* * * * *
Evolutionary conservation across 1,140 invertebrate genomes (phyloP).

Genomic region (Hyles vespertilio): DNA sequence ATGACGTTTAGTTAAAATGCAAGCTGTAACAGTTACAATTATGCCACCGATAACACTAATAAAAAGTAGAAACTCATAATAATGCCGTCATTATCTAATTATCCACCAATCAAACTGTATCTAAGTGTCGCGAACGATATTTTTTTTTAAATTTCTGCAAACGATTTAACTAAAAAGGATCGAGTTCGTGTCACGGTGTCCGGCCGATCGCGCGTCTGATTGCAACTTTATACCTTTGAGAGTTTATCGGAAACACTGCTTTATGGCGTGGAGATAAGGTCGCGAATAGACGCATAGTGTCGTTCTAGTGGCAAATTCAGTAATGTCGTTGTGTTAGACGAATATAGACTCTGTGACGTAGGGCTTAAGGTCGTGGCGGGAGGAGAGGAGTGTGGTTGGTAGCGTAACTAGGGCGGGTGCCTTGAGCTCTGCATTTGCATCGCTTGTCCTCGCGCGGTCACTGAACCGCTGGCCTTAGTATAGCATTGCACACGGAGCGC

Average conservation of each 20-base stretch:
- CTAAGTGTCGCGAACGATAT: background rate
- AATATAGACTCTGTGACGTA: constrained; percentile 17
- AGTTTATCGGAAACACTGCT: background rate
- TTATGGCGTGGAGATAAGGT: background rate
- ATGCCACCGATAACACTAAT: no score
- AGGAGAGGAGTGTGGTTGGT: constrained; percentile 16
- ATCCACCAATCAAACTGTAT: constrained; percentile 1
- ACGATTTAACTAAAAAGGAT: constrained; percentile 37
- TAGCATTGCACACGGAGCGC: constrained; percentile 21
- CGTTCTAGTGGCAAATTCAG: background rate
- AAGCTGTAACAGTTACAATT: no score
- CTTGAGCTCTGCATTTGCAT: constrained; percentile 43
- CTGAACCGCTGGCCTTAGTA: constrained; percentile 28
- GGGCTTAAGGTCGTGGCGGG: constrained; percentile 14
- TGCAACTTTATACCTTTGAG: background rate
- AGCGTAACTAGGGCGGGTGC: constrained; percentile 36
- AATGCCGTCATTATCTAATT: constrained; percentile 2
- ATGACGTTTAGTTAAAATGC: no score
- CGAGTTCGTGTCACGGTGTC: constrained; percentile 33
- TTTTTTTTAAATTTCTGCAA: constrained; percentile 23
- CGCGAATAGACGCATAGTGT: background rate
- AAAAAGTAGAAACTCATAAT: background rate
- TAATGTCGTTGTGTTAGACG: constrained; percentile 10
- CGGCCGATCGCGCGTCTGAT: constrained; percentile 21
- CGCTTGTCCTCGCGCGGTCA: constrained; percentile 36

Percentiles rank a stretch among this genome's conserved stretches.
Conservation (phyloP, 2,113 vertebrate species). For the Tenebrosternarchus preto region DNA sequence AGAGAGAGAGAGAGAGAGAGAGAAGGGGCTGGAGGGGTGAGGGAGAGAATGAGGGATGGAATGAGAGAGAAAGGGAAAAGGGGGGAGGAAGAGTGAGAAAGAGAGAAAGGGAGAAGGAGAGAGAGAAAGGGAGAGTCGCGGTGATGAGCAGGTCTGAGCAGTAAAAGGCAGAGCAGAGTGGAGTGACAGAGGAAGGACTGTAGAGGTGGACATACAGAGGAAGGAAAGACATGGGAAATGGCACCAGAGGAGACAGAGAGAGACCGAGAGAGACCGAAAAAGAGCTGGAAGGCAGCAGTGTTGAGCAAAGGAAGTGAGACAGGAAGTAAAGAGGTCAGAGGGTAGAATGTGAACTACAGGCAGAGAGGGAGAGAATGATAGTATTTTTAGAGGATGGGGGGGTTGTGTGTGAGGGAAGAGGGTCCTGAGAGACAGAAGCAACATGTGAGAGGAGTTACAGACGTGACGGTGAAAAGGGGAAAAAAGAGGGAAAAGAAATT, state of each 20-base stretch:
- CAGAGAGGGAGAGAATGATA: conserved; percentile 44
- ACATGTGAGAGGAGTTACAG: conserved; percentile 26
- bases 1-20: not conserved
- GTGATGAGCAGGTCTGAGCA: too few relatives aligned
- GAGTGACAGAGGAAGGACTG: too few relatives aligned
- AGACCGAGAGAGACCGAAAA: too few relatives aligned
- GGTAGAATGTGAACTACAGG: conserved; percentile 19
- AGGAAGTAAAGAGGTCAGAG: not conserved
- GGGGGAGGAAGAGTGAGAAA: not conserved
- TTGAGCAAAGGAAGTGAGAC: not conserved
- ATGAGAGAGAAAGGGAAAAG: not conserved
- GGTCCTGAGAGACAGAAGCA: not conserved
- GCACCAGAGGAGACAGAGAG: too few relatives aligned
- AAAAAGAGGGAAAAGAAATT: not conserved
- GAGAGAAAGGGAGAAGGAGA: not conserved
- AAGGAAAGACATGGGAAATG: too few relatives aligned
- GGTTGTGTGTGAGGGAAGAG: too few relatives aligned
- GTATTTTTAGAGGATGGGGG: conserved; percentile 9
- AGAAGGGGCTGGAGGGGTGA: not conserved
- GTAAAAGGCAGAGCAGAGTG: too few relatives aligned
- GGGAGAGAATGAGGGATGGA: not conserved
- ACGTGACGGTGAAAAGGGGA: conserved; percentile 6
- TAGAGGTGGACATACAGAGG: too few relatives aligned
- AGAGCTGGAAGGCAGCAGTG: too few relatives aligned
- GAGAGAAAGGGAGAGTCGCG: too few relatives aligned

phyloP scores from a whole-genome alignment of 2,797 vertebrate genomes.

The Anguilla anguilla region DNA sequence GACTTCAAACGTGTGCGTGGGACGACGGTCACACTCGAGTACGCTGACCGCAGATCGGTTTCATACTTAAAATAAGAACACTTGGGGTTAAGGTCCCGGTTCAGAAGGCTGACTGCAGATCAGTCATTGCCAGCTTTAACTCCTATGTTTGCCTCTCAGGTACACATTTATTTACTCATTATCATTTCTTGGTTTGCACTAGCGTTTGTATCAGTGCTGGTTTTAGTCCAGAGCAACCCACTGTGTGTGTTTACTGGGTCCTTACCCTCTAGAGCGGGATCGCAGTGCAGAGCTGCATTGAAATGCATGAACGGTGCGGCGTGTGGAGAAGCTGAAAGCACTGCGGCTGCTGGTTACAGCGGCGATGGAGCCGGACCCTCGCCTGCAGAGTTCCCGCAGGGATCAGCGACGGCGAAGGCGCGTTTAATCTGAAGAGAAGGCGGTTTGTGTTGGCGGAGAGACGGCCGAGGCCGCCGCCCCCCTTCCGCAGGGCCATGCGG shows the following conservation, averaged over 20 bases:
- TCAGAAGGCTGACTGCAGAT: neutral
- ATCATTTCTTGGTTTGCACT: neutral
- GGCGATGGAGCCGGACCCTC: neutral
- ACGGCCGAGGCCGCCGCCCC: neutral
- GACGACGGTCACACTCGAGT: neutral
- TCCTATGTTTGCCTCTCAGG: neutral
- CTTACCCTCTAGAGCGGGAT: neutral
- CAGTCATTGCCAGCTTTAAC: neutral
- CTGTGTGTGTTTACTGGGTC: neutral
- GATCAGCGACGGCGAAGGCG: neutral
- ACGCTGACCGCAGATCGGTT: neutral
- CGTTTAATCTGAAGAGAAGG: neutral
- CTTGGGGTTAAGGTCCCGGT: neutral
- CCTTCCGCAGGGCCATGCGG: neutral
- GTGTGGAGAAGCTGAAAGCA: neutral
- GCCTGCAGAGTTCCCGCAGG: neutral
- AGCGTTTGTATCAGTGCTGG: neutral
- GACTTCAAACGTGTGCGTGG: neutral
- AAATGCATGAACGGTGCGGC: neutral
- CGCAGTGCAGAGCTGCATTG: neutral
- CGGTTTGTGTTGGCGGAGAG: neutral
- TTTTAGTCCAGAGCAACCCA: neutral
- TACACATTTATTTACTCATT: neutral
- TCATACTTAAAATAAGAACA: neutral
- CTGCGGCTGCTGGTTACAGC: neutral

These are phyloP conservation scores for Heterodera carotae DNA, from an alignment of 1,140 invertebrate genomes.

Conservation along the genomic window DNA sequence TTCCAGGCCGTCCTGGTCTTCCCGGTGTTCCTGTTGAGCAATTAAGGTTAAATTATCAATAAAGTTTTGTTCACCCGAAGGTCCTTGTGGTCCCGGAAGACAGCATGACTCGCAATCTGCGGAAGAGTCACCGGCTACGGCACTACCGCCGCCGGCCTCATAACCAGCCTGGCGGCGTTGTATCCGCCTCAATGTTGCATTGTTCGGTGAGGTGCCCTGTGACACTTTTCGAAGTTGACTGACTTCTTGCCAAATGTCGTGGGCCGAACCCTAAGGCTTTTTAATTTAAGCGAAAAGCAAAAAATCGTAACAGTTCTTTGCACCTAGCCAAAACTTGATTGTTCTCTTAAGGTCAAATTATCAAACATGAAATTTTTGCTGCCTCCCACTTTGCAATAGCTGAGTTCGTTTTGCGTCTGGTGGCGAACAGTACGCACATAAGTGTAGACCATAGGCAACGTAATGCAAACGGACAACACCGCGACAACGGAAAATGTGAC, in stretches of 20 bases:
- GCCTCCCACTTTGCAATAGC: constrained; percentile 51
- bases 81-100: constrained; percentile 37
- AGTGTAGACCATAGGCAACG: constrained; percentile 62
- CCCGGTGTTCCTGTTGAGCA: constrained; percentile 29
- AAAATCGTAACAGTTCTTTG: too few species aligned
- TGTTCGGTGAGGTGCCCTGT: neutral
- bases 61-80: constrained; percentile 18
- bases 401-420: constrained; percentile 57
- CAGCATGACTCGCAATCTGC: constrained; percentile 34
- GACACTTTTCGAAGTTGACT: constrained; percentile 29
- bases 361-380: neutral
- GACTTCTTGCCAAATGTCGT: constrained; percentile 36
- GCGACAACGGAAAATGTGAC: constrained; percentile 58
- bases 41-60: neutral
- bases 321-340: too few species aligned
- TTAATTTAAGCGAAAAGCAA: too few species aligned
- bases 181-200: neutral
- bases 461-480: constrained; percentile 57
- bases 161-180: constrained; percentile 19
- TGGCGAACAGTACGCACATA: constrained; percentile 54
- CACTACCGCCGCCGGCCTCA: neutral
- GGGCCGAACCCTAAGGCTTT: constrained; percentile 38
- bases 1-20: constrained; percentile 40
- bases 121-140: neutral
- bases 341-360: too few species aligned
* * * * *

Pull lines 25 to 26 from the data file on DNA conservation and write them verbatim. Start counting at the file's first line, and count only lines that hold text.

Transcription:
- AAAAAGTAGAAACTCATAAT: background rate
- TAATGTCGTTGTGTTAGACG: constrained; percentile 10